Posts Tagged With: Herbal Remedies

Sherpa’s 3 Friday Links: Meat Chickens, Liberty Classroom, and Herbal Honey

by Todd Walker

Here’s what I found interesting this week.

Storey’s Guide to Raising Chickens for Meat (H/T to Resilient News I think 🙂 – if not, here’s a link for you) A great article on selecting birds that aren’t chicken coop potatoes. It’s a long article over at Mother Earth News filled with useful advice and practical know-how, Gail Damerow’s trusted “Storey’s Guide to Raising Chickens” will steer you through every chicken situation, from hatching chicks to collecting and storing eggs.

Liberty Classroom I’ve signed up for Tom Woods’s Liberty Classroom as a Christmas gift to myself. I’m learning history and economics my teachers never taught me in all my schooling years. For $100 bucks you can get a real education – not the watered down revisionist history taught in government schools. NOTE: The cost of this college level material is cheaper than the price of a quick trip to the supermarket. Learn real history and economics in your car. Ask questions of the experts. Become a ferocious debater.

Herbal Honey, Herbal Syrup and Cough Drops With a name like Susun S. Weed, she can’t help but be an herbal expert. Her article appears over at Nature Skills. Susun S. Weed is a world-renowned herbalist, teacher, wise woman practitioner and author of many books including Healing Wise.

Hope y’all have a great weekend. Keep doing the stuff!

Categories: Herbal Remedies, Homeopathy, Homesteading, Life-Liberty-Happiness, Natural Health, Preparedness, Real Food | Tags: , , , , , | Leave a comment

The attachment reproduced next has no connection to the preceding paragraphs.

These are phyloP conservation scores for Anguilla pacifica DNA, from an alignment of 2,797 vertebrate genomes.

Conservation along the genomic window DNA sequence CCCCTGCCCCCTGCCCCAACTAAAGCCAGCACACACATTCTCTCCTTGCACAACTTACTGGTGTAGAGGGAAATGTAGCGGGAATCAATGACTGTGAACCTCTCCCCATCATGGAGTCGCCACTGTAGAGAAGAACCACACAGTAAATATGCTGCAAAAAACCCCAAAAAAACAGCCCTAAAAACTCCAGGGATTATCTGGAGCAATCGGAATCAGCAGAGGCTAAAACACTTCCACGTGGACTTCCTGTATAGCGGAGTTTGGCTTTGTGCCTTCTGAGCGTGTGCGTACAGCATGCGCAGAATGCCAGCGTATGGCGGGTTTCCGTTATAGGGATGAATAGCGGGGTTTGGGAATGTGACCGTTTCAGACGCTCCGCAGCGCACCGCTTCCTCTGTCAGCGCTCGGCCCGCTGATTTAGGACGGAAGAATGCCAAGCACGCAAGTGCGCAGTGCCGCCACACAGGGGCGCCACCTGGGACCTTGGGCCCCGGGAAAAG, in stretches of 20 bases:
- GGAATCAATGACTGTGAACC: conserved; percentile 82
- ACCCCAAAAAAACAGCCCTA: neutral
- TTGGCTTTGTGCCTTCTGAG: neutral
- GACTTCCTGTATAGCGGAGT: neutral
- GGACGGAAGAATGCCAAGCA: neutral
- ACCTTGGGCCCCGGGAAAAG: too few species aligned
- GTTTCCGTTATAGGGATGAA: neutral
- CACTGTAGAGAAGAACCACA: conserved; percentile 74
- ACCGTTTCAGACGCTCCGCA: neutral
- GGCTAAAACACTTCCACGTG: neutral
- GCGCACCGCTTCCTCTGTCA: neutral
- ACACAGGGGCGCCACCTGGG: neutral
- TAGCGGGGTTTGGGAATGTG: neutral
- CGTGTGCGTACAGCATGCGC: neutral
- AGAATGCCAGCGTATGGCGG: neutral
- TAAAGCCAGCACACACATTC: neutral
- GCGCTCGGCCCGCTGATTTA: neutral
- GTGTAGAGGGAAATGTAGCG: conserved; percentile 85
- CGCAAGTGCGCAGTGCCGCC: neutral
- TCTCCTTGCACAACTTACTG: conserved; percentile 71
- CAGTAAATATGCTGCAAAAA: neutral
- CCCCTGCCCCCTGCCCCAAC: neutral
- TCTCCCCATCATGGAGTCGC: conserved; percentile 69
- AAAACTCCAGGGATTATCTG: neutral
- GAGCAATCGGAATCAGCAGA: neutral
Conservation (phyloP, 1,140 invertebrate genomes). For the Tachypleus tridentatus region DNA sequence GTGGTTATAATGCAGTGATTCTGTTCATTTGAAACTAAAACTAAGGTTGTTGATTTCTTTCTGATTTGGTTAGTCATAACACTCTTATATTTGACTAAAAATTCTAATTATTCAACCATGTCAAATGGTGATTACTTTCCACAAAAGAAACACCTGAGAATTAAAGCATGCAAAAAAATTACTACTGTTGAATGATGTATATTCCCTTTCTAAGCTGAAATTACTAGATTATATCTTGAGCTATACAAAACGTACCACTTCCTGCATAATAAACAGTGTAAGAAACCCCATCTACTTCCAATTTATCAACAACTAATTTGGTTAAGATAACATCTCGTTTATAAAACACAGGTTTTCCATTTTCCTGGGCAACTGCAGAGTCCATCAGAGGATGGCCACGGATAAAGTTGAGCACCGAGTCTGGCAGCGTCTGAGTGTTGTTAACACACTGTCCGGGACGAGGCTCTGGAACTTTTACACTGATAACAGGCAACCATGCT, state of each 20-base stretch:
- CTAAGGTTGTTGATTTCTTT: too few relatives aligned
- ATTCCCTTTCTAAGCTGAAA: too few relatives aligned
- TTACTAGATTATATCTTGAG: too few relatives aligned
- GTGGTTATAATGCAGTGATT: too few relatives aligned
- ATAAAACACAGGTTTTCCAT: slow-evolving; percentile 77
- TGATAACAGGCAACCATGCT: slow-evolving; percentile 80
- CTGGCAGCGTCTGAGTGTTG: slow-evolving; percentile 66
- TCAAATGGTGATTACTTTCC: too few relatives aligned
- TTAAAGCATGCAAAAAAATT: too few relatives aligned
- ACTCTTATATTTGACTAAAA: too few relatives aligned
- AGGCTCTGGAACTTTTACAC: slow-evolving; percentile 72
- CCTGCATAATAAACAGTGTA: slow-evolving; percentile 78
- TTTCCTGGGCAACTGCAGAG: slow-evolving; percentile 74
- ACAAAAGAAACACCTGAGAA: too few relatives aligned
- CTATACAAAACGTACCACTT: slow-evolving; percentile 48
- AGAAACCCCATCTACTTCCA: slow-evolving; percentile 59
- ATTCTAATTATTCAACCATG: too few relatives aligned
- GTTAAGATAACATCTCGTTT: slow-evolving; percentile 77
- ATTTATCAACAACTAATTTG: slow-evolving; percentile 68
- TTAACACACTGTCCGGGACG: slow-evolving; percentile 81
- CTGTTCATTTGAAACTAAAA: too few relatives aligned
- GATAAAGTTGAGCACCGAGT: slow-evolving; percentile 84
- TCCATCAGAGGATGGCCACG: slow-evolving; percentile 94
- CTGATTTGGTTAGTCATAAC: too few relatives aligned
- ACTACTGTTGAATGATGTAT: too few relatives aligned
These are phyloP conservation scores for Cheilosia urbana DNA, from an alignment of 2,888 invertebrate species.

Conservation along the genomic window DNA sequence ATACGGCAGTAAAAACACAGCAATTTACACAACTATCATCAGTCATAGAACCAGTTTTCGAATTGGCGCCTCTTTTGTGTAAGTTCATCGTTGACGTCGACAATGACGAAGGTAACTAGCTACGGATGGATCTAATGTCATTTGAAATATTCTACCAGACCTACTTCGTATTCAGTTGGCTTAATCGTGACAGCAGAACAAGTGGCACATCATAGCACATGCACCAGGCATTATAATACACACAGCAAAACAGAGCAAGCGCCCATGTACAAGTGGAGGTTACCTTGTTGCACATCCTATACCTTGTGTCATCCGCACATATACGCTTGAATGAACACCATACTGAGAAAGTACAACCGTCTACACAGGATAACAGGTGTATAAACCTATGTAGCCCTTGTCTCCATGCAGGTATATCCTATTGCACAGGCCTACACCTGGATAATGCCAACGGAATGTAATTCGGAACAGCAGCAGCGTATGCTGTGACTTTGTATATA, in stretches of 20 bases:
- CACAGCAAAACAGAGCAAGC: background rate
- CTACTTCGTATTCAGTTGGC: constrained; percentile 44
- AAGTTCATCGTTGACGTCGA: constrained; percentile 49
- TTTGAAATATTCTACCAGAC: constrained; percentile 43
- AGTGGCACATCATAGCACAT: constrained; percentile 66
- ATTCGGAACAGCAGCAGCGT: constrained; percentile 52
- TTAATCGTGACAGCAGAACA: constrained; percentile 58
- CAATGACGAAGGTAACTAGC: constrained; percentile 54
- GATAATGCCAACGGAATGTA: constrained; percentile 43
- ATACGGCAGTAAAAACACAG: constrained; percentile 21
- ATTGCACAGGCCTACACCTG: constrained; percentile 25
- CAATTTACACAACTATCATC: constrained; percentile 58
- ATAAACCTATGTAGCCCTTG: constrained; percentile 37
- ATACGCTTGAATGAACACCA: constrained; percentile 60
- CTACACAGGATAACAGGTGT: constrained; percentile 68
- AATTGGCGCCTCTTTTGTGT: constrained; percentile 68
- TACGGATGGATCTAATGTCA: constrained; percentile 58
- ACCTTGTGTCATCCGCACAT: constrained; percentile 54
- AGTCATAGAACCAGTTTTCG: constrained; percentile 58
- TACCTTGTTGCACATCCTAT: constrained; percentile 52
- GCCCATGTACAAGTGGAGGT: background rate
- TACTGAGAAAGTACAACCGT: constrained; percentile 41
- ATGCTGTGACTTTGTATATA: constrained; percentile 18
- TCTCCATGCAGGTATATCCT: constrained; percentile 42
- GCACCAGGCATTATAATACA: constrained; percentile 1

Elderberry Extract: Nature’s â€œTamiflu”

Don’t want to pump your body with mercury and other poisons via the ineffective flu shot? Try this natural medicine.

by Daisy Luther

January 21, 2013

The most important weapon against influenza that you can add to your herbal arsenal is elderberry extract.

Whether you are concerned with the seasonal flu or the potential of a deadly strain of influenza becoming pandemic, elderberry extract is a vital addition to your vault of flu remedies.

Unlike the highly touted flu shot, black elderberry has actually been conclusively proven to be effective.  It is one of the few natural remedies that has been written up in the medical journals.  The studies I’m listing here are based on black elderberry extract (Sambucus nigra L) – name brand Sambucol.

According to PubMed:

Sambucus nigra L. products – Sambucol – are based on a standardized black elderberry extract. They are natural remedies with antiviral properties, especially against different strains of influenza virus. Sambucol was shown to be effective in vitro against 10 strains of influenza virus. In a double-blind, placebo-controlled, randomized study, Sambucol reduced the duration of flu symptoms to 3-4 days.

The Journal of International Medical Research concurs that elderberry extract is a proven treatment, referencing a different study: